I begin today with a brief housekeeping matter, which is to distribute my students' writing folders to them and to pass back the three writing pieces they have submitted thus far (the diagnostic writing sample, My Name, and the thematic poetry assignment) for storage in their writing folders (Writing Folder Sample).
As I return their work, I allow them to add to the artwork they may have started on their folders, which is an on-going process, should they choose to participate (most do).
The rest of the period is devoted to turning the teaching over to my students. Today they will read the next four vignettes in The House On Mango Street in small groups and create a product from which they will teach the relevance of the vignettes to the class. I have decided that it is time for them to demonstrate what type of readers and thinkers they are becoming by stepping out of their way and putting them in charge.
I arrange the groups by both compatibility and skill. I know my students well enough by now to know who works well with whom, as well as who needs strategic placement in order to get additional support (Small Reading Group).
I first tell my students what vignettes they will be reading: "No Speak English," "Rafaela Who Drinks Coconut and Papaya Juice on Tuesdays, " "Sally," and "Minerva Writes Poems." I explain that they will be meeting four new characters, all female, in these vignettes, and that it is their job to determine why these characters are in the book and how they affect the protagonist, Esperanza.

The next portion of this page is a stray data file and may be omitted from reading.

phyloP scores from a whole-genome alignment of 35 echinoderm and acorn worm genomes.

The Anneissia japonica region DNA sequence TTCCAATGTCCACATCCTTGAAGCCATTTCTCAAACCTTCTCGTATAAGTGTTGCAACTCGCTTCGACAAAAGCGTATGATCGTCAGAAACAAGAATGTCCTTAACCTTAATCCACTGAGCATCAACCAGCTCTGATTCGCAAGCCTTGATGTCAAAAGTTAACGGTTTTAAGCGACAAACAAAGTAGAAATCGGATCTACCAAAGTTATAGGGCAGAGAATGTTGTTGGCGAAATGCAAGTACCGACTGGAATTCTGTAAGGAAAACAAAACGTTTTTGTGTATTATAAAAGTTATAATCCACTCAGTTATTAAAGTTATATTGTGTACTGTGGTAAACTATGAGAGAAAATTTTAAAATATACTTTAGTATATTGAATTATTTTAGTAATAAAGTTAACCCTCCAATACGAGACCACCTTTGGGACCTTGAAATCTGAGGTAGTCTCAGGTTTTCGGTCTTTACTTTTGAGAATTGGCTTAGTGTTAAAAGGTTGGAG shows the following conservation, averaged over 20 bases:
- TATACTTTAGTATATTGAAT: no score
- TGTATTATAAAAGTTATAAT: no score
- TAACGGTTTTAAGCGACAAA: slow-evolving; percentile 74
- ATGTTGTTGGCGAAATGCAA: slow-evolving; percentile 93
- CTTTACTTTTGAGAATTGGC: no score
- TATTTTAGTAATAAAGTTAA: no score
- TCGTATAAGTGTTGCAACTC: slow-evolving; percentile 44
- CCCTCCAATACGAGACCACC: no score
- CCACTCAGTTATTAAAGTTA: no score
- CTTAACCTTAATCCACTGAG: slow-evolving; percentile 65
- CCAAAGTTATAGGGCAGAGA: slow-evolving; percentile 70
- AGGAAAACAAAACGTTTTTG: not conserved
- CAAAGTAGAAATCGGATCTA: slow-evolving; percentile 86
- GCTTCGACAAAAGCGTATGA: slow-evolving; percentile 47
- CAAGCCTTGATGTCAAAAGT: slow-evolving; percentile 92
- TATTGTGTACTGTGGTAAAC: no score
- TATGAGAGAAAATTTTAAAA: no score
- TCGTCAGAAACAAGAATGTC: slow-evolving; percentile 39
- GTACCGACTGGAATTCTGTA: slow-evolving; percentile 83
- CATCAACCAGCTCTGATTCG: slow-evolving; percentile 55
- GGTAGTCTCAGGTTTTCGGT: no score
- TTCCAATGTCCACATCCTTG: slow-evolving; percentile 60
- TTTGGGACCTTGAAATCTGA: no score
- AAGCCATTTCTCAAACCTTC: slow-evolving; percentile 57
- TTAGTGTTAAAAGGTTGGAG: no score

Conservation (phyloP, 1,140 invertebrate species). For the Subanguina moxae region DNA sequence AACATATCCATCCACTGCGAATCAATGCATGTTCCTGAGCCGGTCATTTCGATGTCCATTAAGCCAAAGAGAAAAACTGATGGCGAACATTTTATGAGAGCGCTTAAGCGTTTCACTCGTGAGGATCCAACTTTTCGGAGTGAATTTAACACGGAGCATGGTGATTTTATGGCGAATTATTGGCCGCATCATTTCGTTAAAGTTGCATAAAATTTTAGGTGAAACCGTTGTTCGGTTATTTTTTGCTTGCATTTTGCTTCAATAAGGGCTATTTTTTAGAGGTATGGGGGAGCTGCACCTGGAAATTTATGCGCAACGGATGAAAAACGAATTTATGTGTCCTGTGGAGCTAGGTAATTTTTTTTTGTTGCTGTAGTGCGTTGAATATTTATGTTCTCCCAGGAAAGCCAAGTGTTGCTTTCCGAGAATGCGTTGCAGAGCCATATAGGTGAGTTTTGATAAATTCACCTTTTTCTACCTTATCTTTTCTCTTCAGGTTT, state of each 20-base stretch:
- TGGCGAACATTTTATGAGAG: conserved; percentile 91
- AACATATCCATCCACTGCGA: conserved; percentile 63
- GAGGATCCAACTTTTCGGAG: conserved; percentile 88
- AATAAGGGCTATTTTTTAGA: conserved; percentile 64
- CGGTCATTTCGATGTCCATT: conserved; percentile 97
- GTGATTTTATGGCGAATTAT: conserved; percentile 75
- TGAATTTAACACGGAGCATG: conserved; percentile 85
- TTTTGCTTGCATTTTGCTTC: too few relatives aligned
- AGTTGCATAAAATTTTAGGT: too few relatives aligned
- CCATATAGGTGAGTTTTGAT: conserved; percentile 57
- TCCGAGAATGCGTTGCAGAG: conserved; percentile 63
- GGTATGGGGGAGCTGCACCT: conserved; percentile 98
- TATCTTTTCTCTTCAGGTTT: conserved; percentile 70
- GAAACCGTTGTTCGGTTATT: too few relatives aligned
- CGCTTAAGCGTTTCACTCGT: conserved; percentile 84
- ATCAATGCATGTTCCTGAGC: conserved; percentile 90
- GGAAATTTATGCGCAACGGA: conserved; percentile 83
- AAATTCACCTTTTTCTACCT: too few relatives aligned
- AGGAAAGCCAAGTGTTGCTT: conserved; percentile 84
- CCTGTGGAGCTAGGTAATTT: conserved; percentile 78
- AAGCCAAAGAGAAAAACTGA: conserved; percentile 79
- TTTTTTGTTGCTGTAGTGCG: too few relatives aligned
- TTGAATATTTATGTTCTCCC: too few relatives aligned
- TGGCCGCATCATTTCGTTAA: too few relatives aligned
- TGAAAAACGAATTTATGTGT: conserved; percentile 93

I have written the task on the whiteboard (Student Teaching Task) and have put all the supplies I possess on a table in the middle of the room: markers, crayons, colored pencils, yarn, butcher paper, construction paper, gluesticks, scissors, rulers. I review the task with my students and encourage them to use what they have learned thus far about making inferences, analyzing voice and tone, as well as simply asking why certain characters and events are included in a book. I also encourage them to be as creative as possible in determining what they will create in order to teach the class about the significance of these vignettes.
I am taking a chance on my students with this assignment, providing them with relatively loose instructions, but hoping that the investigative work we have done with the text thus far will serve their imaginations well. This is not an assignment I would give at the beginning of a unit, but rather only after my students have developed a certain ownership of a text and of an author's style. With this prior scaffolding, I am counting on them being able to take the necessary initiative with the assignment.
I allow up to two groups to read in the hallway, just outside my classroom, in order to maintain a manageable level of noise while the groups are reading to each other. When groups are finished reading and discussing the vignettes, they begin designing their products and spend the remainder of class creating them (Students At Work).